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Monitor has some hard questions to answer about its future

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There is little doubt provider regulation needs reform to meet the challenges of the next five years. The onus will be on Monitor to demonstrate to ministers that it is the right place for them to place their chips, writes Crispin Dowler

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In almost any other context, the decision to grant St George’s University Hospitals foundation status even as its finances were collapsing would have caused uproar.

Crispin_Dowler

The south London trust became an FT in February, on the basis that it would break even in 2014-15 and make a surplus in the current financial year. But by the time the trust’s board met later that month, it was already forecasting a £5.5m deficit, and things only got worse from there.

By the end of March it was £16.8m in the red. It is now planning for a deficit of up to £30m for 2015-16.

The situation reflects poorly on many involved, but is probably most damaging for Monitor, which was forced last week to open an investigation into St George’s finances just three month after granting it foundation status.

‘The situation at St George’s reflects poorly on many involved’

There have been past occasions where problems emerged at an FT soon after authorisation, although rarely quite so soon.

And typically these problems were clinical - as was the case for University Hospitals of Morecambe Bay FT - an area for which the Care Quality Commission has primary responsibility.

Monitor’s strong suit

Financial performance and projections are supposed to be Monitor’s strong suit. It’s genuinely hard to believe that authorisation was granted, two months before the financial year end, on the assumption that St George’s would break even.

‘Questions about how exactly FT authorisation should work seem at best a little arcane’

If this sequence of events had occurred in 2011 or 2012, its effect would have been explosive, with questions asked at the highest level about whether the authorisation process was fit for purpose.

But this is 2015 and major financial holes are opening up all over the acute sector.

The idea that FTs represent an elite of the best run, most sustainable organisations has fallen by the wayside, with even Monitor chief executive David Bennett acknowledging that the performance of the worst FTs is “way down” among that of the non-FTs.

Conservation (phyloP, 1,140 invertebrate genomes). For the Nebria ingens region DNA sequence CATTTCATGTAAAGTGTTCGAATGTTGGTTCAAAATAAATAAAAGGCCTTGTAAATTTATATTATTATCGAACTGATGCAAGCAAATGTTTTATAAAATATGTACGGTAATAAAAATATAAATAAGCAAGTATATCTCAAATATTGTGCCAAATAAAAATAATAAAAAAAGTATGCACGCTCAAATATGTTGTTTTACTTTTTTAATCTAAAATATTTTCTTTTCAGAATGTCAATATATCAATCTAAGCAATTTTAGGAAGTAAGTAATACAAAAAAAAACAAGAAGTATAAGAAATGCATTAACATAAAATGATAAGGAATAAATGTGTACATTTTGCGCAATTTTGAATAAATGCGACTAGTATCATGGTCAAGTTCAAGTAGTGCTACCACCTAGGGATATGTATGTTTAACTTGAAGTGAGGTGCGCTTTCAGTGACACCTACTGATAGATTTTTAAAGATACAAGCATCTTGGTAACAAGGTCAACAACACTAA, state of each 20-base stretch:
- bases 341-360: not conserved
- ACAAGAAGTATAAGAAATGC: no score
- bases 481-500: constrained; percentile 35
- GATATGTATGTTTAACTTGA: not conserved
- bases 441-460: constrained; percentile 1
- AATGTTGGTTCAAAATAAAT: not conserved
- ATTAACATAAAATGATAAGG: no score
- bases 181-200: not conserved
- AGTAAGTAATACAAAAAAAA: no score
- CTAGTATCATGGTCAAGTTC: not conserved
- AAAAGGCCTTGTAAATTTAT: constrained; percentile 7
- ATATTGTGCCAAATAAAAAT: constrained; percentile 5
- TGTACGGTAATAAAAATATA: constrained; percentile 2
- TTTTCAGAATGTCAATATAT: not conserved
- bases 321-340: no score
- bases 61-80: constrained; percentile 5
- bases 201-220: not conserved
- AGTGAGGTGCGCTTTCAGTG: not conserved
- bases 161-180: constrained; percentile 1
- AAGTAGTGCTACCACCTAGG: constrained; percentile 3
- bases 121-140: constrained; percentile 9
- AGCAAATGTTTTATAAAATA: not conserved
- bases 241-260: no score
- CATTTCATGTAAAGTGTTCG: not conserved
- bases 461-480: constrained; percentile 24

In this context, questions about how exactly FT authorisation should work seem at best a little arcane.

A new regime?

The broader question is how the current regulatory regime - built at a time when well run organisations could be expected to show surpluses and hit performance targets - can be reformed into something appropriate to the crises the NHS is now grappling with.

Maintaining separate regulatory regimes for FTs and non-FTs not only seem inconsistent in this context, it has left Monitor feeling pressure to grip performance problems in FTs in a way that goes beyond its remit as an arm’s length regulator.

Mr Bennett has admitted that Monitor was “to some extent” driven to establish its new provider sustainability directorate because it was weak on performance improvement when compared with the NHS Trust Development Authority.

‘Surely there’s a case for consistency in the treatment of troubled trusts and that of equally troubled FTs’

He has stressed that its new directorate will offer sources of support for struggling trusts, and will not be about direct performance management.

However, Monitor has also hinted that if the next government wants to hold Monitor responsible for FT performance problems, it will have to make sure the regulator has the powers to affect it.

Its business plan, published last week, notes coyly that there is a “mismatch” between Monitor’s current resources, powers and regulatory framework and “that for which we are de facto being held to account”.

There is little doubt provider regulation needs reform to meet the challenges of the next five years, and there is surely a case for consistency in the treatment of troubled trusts and that of equally troubled FTs.

But mistakes like the authorisation of St George’s will surely make the next government pause to consider whether the need for change should automatically mean granting further powers and resources to Monitor.

The onus will now be on the regulator to demonstrate to ministers that it is the right place for them to place their chips.

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